Four years ago I made one of the best decisions of my life. I’ve made a lot of stupid decisions in my day, but let me tell you, choosing Oswego is one I will never regret. Two weeks after graduating, I face the reality of stepping out into the real world without a real plan, something that scares the living shit out of me, and I’m looking back at everything I’ve experienced at this school. The good, the bad, the weird, and I wouldn’t trade any of it for anything. The winds may be fierce, the snow may be powerful and the D Bus may have one of the most grammatically incorrect Facebook pages I’ve ever fucking seen, but its all part of the experience. And I had an amazing one.
So why am I writing this now? For starters, I like to write. And sometimes I like to be a little sappy. I also like to reflect on my experiences and how they’ve shaped me into who I am today. Combining all of those things, it just felt right. It’s a love letter to my time at Oswego, and maybe an apology to some (we’ll see once I get writing). It also gives me something to do during this post-grad life, which includes applying to jobs, trying desperately to hang out with the few friends you still have left at home and overall just doing your best to keep sane.
Okay, maybe that’s an over exaggeration. I’ve been doing okay. And maybe, just maybe, this will help someone entering their senior, or even freshman, year who doesn’t have a fucking clue about what they want in life, or someone like me who just graduated who feels the same. And maybe your surrounded by peers who have it all figured out and you’re just sitting there like “wow, I graduate in a year/just graduated, what the hell am I doing with my life?” And you know what? That’s just fine. You don’t need to have already accepted a job to be a success after college. As Nicki Minaj would say, we’re still young, and so is the night. Or something like that.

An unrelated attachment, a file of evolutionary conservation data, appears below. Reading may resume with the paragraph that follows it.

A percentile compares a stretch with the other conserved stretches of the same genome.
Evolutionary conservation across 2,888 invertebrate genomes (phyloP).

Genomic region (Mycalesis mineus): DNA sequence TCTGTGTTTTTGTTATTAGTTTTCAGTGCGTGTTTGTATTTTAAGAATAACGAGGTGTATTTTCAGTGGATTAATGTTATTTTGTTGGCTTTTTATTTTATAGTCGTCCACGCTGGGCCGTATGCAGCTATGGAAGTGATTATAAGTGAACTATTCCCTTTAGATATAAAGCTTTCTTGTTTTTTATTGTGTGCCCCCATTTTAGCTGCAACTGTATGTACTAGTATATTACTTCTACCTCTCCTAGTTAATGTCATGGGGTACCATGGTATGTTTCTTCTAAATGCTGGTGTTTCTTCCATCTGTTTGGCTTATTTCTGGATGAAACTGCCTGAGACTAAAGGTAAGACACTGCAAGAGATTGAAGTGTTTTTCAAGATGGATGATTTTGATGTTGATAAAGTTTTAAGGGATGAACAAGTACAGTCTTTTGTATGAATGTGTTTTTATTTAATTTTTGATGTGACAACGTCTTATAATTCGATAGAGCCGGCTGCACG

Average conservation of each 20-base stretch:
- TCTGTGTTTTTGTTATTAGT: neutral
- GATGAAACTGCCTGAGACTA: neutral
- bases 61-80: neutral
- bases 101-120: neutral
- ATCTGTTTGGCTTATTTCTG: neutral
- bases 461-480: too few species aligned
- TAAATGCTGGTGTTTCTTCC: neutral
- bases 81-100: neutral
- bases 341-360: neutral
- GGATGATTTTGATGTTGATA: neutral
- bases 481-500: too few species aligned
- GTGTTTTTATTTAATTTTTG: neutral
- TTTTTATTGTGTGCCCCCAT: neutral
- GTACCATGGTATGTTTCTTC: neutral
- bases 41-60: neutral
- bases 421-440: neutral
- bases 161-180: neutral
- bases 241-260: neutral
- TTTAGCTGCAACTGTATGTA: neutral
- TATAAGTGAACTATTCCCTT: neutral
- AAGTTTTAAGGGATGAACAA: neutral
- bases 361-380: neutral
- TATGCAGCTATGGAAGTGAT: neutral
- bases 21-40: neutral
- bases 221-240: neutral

I came to Oswego after being dead set on going to Le Moyne College. After a visit to Oz, I decided it was the better choice, both financially (not that it really matters because I’M STILL GOING TO BE STUCK IN DEBT FOR THE REST OF MY LIFE) and socially. I knew a few people who were already at Oswego, and by my town’s standards, a few people means roughly 65 percent of the population. I didn’t know whether I would ever see them, but it felt like a safety net, knowing others from my small town made it at this place. This would be the first of many reminders that sometimes good things just magically land in your lap, whether you want to call those things luck or a blessing or fate or what have you is up to you.
I ended up falling into a pretty prime friend group early on freshman year, something not a lot of freshman get the chance to say. They would go on to be some of the best friends I’ve ever had, people I’ll be sure not to lose touch with until I’m old and can’t remember their names anymore. I was a pretty awkward guy freshman year, so I’m grateful. But anyone who says they’re not awkward their freshman year of college is FUCKING LYING TO YOU. Yeah, there may be the guys who seem too cool for school who seem to just have the right amount of “swag” and that base-bumping playlist they want the entire residence hall to hear, but they still wear a fucking snapback.
I would go on to make a lot of different experiences and meet a lot of different people that would end up helping to define the person I am or want to be. If there’s anything I learned in my four years at Oswego, it’s that with every bad thing comes something good. And while it may be hard to remember that in these post-grad months, it’s something I always try to remind myself. While I had my fair share of accomplishments and unforgettable moments, there were also disappointments. The last 9 months have been an up-and-down roller coaster ride. It will continue to be one until I figure out what I want to do with my life in these next couple months.